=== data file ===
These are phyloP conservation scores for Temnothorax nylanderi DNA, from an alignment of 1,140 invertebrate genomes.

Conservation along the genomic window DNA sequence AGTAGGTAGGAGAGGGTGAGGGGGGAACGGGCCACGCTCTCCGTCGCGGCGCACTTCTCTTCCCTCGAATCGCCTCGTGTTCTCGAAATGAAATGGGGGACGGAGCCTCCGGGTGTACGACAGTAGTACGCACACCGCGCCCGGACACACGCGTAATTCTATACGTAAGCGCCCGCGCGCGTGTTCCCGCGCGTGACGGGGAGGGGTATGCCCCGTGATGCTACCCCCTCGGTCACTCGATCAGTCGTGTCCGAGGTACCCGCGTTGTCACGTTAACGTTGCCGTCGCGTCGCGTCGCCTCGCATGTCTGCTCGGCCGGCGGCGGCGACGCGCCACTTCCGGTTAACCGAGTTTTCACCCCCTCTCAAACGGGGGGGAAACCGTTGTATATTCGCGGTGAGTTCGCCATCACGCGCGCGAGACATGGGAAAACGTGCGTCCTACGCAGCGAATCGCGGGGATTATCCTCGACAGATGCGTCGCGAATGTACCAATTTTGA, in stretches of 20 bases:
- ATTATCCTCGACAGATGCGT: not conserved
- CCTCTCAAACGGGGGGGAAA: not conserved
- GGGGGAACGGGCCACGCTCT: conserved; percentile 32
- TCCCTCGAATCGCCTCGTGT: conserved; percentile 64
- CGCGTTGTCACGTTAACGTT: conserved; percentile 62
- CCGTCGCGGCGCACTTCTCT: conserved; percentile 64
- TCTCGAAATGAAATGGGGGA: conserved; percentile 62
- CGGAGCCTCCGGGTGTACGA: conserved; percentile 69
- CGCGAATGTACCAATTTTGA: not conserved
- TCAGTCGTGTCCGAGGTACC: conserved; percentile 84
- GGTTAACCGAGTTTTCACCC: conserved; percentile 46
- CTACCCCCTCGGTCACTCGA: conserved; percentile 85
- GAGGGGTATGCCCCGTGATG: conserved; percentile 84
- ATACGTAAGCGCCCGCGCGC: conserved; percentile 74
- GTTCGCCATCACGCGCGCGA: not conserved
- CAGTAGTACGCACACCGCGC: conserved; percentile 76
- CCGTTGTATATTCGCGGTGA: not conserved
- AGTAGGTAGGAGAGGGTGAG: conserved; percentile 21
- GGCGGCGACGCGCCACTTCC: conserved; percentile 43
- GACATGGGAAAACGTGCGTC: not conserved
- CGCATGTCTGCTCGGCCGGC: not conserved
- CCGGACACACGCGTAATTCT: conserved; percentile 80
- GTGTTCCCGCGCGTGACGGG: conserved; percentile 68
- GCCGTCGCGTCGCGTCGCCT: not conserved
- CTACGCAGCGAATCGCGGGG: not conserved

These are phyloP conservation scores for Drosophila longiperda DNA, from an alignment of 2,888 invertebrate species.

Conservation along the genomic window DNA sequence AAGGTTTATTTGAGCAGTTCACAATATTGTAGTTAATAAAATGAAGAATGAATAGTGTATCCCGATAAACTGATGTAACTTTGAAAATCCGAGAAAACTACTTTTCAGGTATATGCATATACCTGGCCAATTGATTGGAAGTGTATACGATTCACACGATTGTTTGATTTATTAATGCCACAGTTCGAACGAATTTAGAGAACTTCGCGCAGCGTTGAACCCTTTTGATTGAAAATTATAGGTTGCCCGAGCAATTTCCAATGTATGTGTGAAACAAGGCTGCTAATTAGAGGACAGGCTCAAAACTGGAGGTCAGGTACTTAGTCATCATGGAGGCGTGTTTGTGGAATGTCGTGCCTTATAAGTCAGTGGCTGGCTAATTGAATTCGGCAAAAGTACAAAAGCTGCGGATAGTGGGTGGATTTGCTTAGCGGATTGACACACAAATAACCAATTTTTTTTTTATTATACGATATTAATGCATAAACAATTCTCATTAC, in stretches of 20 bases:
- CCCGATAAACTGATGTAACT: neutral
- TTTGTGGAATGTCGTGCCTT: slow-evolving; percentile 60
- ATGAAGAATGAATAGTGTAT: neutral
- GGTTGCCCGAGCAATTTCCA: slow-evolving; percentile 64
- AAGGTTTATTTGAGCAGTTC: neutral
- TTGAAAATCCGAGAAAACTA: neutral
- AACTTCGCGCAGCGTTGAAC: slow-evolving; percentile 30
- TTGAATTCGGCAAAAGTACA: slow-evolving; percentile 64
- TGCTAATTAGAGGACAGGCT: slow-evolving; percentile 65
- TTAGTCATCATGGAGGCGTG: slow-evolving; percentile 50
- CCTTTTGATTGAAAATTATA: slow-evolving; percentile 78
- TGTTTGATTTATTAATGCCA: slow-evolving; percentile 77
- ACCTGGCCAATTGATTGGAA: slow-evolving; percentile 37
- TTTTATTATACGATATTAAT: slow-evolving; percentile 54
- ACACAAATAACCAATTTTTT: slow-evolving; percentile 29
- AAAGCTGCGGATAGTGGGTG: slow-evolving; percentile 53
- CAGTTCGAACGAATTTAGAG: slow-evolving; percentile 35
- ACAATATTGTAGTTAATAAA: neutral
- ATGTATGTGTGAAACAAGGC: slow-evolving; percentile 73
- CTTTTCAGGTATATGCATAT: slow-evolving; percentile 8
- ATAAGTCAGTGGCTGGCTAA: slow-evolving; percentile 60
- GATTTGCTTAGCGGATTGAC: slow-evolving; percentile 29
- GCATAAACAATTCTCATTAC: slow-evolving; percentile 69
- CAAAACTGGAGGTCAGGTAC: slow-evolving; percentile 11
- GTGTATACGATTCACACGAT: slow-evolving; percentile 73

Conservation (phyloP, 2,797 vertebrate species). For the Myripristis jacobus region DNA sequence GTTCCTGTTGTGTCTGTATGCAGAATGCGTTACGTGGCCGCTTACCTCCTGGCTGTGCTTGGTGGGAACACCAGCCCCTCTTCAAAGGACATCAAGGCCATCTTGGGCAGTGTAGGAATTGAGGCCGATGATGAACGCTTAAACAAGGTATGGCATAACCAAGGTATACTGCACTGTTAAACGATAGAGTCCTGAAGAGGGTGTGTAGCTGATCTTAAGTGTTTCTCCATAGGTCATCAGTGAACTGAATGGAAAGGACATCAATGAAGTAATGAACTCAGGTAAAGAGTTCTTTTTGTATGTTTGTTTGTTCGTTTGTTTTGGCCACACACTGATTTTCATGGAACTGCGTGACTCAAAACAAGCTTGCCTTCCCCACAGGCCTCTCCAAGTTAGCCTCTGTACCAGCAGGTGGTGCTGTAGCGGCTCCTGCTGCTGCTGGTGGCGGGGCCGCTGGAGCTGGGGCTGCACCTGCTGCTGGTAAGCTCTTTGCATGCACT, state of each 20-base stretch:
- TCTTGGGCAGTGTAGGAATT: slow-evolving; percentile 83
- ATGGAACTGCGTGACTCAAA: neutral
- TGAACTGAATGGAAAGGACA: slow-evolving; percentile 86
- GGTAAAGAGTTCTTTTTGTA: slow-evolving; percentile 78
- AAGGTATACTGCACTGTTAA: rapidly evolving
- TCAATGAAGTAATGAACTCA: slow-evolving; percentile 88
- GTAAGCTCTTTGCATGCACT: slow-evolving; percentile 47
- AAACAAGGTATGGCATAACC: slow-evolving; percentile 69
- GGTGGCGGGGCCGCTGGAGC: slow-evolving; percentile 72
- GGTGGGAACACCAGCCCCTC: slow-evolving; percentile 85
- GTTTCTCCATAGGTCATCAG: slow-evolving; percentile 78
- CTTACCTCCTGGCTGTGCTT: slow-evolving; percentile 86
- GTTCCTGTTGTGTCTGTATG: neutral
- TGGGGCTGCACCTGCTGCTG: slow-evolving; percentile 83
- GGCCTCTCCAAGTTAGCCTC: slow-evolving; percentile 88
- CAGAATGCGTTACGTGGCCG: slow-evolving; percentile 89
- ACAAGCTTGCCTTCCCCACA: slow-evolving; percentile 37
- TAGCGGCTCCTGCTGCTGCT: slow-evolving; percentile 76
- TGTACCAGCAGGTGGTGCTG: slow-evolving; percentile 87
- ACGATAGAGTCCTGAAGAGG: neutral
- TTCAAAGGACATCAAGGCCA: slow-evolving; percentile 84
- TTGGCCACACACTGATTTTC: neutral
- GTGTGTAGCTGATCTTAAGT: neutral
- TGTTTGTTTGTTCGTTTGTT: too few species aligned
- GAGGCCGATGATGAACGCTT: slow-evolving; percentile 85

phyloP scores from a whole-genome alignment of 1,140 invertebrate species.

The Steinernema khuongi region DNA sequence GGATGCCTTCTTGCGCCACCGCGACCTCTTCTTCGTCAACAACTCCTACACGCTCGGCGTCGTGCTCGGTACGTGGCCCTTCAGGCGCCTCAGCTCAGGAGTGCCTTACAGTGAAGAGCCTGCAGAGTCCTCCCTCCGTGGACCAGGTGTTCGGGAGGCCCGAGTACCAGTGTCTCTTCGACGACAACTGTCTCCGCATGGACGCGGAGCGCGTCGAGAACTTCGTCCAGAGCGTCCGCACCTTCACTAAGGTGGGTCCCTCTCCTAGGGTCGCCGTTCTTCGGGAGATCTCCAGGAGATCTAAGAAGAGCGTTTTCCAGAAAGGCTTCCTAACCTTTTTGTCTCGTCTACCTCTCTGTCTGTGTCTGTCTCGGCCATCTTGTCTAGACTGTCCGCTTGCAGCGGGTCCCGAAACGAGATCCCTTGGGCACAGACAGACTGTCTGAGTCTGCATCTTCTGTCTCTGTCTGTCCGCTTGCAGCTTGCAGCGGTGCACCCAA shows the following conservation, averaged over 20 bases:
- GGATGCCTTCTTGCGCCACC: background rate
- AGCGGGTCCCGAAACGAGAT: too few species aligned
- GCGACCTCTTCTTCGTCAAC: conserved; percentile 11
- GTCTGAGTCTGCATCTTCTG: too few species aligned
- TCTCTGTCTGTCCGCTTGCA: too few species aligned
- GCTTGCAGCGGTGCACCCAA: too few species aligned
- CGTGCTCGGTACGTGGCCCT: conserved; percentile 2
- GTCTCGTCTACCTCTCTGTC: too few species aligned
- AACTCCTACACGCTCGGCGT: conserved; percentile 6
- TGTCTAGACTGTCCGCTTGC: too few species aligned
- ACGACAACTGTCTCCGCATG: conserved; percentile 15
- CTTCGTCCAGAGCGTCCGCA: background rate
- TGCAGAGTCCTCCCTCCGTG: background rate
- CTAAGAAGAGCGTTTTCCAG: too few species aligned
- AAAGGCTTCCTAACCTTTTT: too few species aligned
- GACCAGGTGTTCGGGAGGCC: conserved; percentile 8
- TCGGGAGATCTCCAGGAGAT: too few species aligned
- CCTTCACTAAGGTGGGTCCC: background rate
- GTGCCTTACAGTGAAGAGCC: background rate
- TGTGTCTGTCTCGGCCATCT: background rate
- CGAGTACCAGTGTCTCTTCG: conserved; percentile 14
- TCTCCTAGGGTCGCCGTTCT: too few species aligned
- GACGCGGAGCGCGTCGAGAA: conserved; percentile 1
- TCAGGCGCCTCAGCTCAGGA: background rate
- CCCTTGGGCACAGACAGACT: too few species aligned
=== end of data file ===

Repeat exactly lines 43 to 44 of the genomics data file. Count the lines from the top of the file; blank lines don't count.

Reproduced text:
- TTTTATTATACGATATTAAT: slow-evolving; percentile 54
- ACACAAATAACCAATTTTTT: slow-evolving; percentile 29